Alkaline Surfactant Polymer Formulation for Saudi Arabian Carbonate Reservoirs
- H.S. Al-Hashim (King Fahd University of Petroleum and Minerals, Dhahran, Saudi Arabia) | V. Obiora (King Fahd University of Petroleum and Minerals, Dhahran, Saudi Arabia) | H.Y. Al-Yousef (King Fahd University of Petroleum and Minerals, Dhahran, Saudi Arabia) | F. Fernandez (King Fahd University of Petroleum and Minerals, Dhahran, Saudi Arabia) | W. Nofal (King Fahd University of Petroleum and Minerals, Dhahran, Saudi Arabia)
- Document ID
- Society of Petroleum Engineers
- SPE/DOE Improved Oil Recovery Symposium, 21-24 April, Tulsa, Oklahoma
- Publication Date
- Document Type
- Conference Paper
- 1996. Society of Petroleum Engineers
- 5.8.7 Carbonate Reservoir, 5.3.2 Multiphase Flow, 5.2 Reservoir Fluid Dynamics, 5.4.7 Chemical Flooding Methods (e.g., Polymer, Solvent, Nitrogen, Immiscible CO2, Surfactant, Vapex), 4.1.2 Separation and Treating, 5.4.1 Waterflooding, 2.5.2 Fracturing Materials (Fluids, Proppant), 1.6.9 Coring, Fishing, 4.1.5 Processing Equipment, 4.3.4 Scale, 5.4.10 Microbial Methods, 6.5.4 Naturally Occurring Radioactive Materials
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This paper presents a systematic study to test the applicability of alkaline-surfactant-polymer (ASP) processes as an enhanced oil recovery method to Saudi Arabian carbonate reservoirs, with the objective of designing a cost-effective ASP slug.
To achieve this objective, several alkalis were first screened to test their compatibility with the injected sea water that has large quantities of divalent ions. Then surfactant-polymer, alkalis-surfactant, and alkalis-surfactant-polymer interactions at the reservoir temperature (90 C) were investigated. Static and dynamic adsorption of surfactant on reservoir carbonate rocks were also investigated at the same temperature. IFT measurements were also made between the slugs formulated and crude oil from the same reservoir. And finally core flooding tests were carried out using Arab-D carbonate core samples to test the effectiveness of the formulated slugs. Two surfactants were used, Triton X-102 and Ethoxylated sulfonate (Dodi-flood B1083), and the polymer used was FLOCON 4800C.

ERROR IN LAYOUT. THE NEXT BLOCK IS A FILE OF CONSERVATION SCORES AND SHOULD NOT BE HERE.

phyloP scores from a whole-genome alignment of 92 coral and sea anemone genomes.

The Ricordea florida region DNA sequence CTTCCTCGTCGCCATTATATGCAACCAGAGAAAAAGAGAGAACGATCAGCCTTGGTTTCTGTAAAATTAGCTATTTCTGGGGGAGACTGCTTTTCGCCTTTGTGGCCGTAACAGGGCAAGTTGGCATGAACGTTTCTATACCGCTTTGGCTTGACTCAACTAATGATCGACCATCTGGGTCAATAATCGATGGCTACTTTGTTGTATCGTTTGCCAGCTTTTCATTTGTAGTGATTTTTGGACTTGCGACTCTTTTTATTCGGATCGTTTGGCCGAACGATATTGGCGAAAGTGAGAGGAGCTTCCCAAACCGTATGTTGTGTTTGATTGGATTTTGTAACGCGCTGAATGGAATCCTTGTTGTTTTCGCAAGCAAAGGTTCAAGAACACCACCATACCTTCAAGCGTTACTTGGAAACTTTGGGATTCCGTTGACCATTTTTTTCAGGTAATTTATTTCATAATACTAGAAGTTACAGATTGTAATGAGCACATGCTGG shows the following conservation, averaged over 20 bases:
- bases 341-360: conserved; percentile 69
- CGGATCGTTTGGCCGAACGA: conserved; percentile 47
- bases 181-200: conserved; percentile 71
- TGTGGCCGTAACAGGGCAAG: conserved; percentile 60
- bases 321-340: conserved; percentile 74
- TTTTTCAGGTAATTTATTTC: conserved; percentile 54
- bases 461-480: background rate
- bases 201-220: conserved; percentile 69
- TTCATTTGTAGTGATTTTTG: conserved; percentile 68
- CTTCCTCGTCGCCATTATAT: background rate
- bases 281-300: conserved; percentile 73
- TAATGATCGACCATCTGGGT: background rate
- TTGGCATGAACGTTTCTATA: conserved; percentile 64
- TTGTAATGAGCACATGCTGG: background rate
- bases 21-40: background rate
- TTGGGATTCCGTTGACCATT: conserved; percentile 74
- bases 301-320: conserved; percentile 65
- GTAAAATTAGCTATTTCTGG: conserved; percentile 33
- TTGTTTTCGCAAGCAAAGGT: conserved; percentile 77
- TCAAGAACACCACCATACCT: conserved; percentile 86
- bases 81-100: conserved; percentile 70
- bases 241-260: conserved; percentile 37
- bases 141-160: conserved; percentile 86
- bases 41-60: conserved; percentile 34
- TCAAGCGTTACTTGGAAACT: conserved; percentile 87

The results of the compatibility tests showed that the ASP slug has to be prepared using a softened brine and be protected by pre- and after-flush softening brine slugs. B1083 surfactant was found to be a promising candidate surfactant for the conditions of the Saudi Arabian carbonate reservoir. A combination of NaHCO3 and Na2CO3 was found to significantly reduce the adsorption level of B1083 surfactant on carbonate rock at low surfactant concentrations (<1% by wt.). This is very desirable for formulation of a cost-effective ASP slug. Finally, the results of core flooding tests under reservoir conditions using the formulated ASP slugs on Arab-D carbonate core samples showed a promising additional oil recovery.
Although alkaline surfactant polymer (ASP) flooding has been recognized to be one of the most cost-effective techniques in enhanced oil recovery (EOR). the success of this process depends on the identification of the proper alkali, surfactant, and polymer and on the way they are combined to produce compatible formulation that yields good crude oil emulsification, low chemical losses and good mobility control.
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